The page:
Dionysus embodies this contradiction. He is returning from the east, and yet he was born in the west. He leads a cult of women, and yet he is a man. He is divine, and yet his mother is mortal. This contradiction is like the black of night, where one thousand stars shine. The failure of his mortal family to respect it, and to respect their own essence, is what leads to the breakdown of Thebes.

Visit Dionysius at his New Classical blog, his Twitter page, and his Facebook page.

I’ve always wanted to put on a cape, stretch out my arms, take a running jump, and whoosh! — feel the wind in my face, inhale the fragrance of treetops as I soar high into the clouds. Picture me Super-da-AL or Winged Victory of Samothrace ready for liftoff at the top of the Louver’s entrance.

What superpower would you want?

Celebrating Gloria Steinem, Feminist Icon by da-AL

There are many great feminists, but Gloria Marie Steinem (born March 25, 1934, in Ohio) springs first to my mind. She takes risks to expose and educate, to enlighten the world via speeches, publishing, and more. Here’s a glance at her contributions…

Gloria Steinem addresses supporters at the Women Together Arizona Summit, Carpenters Local Union, Phoenix, Arizona, Sept. 17, 2016. Photo: Gage Skidmore Peoria, AZ.

She’s descended from human rights activists, raised front seat to legal and economic slights against her single mother. As early as 1962, Esquire magazine published a Steinem piece on how women are forced to choose between career and marriage.

In 1963, she made headlines — including about herself — for reporting from undercover as a Playboy Bunny at the New York Playboy Club. “A Bunny’s Tale” reveals how Hugh Heffner sexually exploited waitresses at his nightclub.

Feminist activist Gloria Steinem, reporting incognito, 1972.

In 1969 she attended an abortion speak-out for New York Magazine, herself having had one at 22. Spurred into full-time activism, her New York magazine essay that year, “After Black Power, Women’s Liberation,” solidified her a feminist leader.

“It [abortion] is supposed to make us a bad person. But I must say, I never felt that. I used to sit and try and figure out how old the child would be, trying to make myself feel guilty. But I never could! I think the person who said: ‘Honey, if men could get pregnant, abortion would be a sacrament’ was right. Speaking for myself, I knew it was the first time I had taken responsibility for my own life. I wasn’t going to let things happen to me. I was going to direct my life, and therefore it felt positive. But still, I didn’t tell anyone. Because I knew that out there it wasn’t [positive].” Gloria Steinem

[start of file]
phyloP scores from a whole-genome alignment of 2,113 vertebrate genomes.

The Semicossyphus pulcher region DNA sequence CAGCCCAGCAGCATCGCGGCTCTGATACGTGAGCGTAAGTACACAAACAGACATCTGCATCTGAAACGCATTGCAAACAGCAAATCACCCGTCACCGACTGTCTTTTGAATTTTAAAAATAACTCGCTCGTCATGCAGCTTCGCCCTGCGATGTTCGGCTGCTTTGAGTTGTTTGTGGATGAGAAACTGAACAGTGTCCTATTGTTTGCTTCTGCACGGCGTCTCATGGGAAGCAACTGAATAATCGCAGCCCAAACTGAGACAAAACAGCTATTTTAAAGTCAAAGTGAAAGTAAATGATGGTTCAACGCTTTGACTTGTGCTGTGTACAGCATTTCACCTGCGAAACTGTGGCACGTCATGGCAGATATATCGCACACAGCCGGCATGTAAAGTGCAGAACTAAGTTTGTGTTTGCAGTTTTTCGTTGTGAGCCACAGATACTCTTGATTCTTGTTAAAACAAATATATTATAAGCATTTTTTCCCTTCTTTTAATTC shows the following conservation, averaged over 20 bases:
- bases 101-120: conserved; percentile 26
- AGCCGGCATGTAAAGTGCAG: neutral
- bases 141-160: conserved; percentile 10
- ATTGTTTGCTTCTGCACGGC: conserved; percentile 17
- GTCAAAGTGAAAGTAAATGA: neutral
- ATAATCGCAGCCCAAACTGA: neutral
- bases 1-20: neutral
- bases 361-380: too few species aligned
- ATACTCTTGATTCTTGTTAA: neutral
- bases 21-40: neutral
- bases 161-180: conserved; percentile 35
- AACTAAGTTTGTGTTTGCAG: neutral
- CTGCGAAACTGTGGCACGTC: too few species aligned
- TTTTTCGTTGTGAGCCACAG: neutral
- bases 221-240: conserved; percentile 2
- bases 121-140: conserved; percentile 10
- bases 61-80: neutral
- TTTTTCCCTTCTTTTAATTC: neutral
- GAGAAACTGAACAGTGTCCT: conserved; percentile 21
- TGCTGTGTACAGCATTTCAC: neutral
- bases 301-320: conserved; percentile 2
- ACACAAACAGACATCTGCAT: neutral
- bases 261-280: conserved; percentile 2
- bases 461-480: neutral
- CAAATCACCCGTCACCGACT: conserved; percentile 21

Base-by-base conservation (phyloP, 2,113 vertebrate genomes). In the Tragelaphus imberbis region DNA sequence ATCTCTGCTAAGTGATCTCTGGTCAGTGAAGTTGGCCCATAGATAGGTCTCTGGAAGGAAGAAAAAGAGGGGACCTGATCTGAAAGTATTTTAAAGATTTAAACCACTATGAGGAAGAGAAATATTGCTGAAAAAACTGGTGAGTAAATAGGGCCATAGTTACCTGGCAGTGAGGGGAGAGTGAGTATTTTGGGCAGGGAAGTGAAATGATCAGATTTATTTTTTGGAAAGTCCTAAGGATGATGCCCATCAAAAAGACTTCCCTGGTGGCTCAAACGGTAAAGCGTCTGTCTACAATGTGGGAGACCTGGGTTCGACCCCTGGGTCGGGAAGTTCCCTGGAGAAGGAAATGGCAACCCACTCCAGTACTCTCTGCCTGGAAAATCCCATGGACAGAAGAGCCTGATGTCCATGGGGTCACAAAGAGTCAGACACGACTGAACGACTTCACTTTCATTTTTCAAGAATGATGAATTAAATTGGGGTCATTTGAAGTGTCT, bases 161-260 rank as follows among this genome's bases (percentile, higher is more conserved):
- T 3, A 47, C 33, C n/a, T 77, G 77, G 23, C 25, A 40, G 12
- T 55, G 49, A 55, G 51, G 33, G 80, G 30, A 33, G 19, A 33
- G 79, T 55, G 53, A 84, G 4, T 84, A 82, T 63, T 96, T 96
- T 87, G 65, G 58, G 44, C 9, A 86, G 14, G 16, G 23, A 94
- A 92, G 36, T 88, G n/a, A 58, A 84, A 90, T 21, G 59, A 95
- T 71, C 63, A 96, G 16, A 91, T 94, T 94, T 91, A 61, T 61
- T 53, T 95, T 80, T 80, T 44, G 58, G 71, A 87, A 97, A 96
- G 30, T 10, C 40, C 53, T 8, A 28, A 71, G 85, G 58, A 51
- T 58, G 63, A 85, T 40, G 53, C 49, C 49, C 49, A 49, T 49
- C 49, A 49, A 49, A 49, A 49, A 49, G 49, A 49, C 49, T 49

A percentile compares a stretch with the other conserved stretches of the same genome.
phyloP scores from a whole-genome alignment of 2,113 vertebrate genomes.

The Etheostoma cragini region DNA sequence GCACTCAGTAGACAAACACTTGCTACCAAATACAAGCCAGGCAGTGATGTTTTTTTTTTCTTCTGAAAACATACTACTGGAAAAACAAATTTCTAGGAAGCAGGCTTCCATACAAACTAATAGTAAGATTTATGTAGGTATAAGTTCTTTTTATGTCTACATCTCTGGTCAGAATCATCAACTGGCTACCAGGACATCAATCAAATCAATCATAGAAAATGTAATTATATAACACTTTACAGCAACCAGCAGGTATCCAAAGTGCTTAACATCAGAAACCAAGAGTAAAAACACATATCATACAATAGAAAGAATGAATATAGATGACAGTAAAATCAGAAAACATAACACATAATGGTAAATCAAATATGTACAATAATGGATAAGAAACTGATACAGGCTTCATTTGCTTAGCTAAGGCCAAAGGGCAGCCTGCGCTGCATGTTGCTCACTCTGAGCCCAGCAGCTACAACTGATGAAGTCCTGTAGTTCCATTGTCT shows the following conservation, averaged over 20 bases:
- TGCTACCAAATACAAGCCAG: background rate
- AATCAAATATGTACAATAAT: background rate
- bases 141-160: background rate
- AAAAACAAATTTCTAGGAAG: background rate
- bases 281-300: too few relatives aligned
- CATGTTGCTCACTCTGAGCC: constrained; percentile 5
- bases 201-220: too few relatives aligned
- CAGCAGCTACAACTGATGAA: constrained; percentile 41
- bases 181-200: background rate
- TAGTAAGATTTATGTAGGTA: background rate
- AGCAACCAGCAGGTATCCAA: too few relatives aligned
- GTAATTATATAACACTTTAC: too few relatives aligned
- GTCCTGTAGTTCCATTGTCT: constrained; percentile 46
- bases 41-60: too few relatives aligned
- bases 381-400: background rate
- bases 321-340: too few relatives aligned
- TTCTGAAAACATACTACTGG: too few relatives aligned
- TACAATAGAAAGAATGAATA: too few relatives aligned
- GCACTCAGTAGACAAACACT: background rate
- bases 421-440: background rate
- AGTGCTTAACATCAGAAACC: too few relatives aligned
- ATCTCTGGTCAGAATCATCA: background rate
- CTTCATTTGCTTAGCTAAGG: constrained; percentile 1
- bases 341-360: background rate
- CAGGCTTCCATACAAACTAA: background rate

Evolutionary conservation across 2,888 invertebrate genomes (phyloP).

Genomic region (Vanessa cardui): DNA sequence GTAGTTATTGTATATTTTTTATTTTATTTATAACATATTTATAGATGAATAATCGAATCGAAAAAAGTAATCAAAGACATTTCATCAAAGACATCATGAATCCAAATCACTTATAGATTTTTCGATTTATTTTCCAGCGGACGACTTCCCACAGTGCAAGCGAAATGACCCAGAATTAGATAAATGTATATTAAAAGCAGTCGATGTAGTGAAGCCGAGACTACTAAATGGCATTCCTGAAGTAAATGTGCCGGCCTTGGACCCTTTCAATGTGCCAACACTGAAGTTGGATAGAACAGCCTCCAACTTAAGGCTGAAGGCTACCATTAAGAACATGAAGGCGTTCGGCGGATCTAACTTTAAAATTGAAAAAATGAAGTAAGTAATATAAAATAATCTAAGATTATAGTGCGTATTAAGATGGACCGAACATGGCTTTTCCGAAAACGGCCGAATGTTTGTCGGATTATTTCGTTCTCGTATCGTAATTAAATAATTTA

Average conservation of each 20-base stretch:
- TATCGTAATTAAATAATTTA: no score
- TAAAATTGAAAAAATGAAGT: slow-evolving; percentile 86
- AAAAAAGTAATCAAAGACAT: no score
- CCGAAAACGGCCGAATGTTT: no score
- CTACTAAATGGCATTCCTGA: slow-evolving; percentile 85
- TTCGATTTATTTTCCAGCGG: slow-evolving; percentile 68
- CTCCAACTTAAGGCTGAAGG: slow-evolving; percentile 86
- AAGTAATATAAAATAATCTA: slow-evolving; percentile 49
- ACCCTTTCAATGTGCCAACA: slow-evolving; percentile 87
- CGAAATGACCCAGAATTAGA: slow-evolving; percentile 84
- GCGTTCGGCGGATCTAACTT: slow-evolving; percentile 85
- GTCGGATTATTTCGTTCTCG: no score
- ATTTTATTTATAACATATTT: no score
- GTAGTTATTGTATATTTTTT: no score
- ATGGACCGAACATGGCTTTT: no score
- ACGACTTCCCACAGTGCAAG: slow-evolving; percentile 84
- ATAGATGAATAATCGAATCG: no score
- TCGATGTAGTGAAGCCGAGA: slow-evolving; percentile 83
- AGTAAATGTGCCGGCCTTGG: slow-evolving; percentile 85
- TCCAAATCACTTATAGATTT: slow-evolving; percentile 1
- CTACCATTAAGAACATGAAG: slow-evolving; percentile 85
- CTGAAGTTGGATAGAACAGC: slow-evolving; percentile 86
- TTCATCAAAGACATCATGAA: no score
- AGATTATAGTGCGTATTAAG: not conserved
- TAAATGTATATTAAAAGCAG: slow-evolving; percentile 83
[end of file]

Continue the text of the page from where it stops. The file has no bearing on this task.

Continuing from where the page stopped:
“Sex and race, because they are easy and visible differences, have been the primary ways of organizing human beings into superior and inferior groups and into the cheap labor on which this system still depends. We are talking about a society in which there will be no roles other than those chosen or those earned. We are really talking about humanism.” July 10, 1971, part of Steinem’s visionary speech.

Ms. Magazine

Did feminist magazines exist before she co-founded Ms. in 1972? Surely none sounded as loud a gong as Ms. continues to resound today. Did you know that the first Wonder Woman comics endowed the character with grit and superpowers that they later revoked? Thanks to Steinem’s re-empowered Wonder Woman gracing an early Ms. cover, the comic book publishers restored the character’s heroine status!

Thanks to Steinem, Wonder Woman got her powers back!

Steinem crusades for labor rights, people’s rights, reproductive rights and civil equality, against female genital mutilation and male circumcision — and more!…

A breast cancer conqueror, she has neither biological children nor living relatives. At age 66, she married once — to David Bale, father of actor Christian BaleWilma Mankiller, the first female Principal Chief of the Cherokee Nation, performed the ceremony! Criticized for having denounced the institution as “the model for slavery law in this country,” Steinam explained…

“I didn’t change. Marriage changed. We spent 30 years in the United States changing the marriage laws. If I had married when I was supposed to get married, I would have lost my name, my legal residence, my credit rating, many of my civil rights. That’s not true anymore. It’s possible to make an equal marriage.”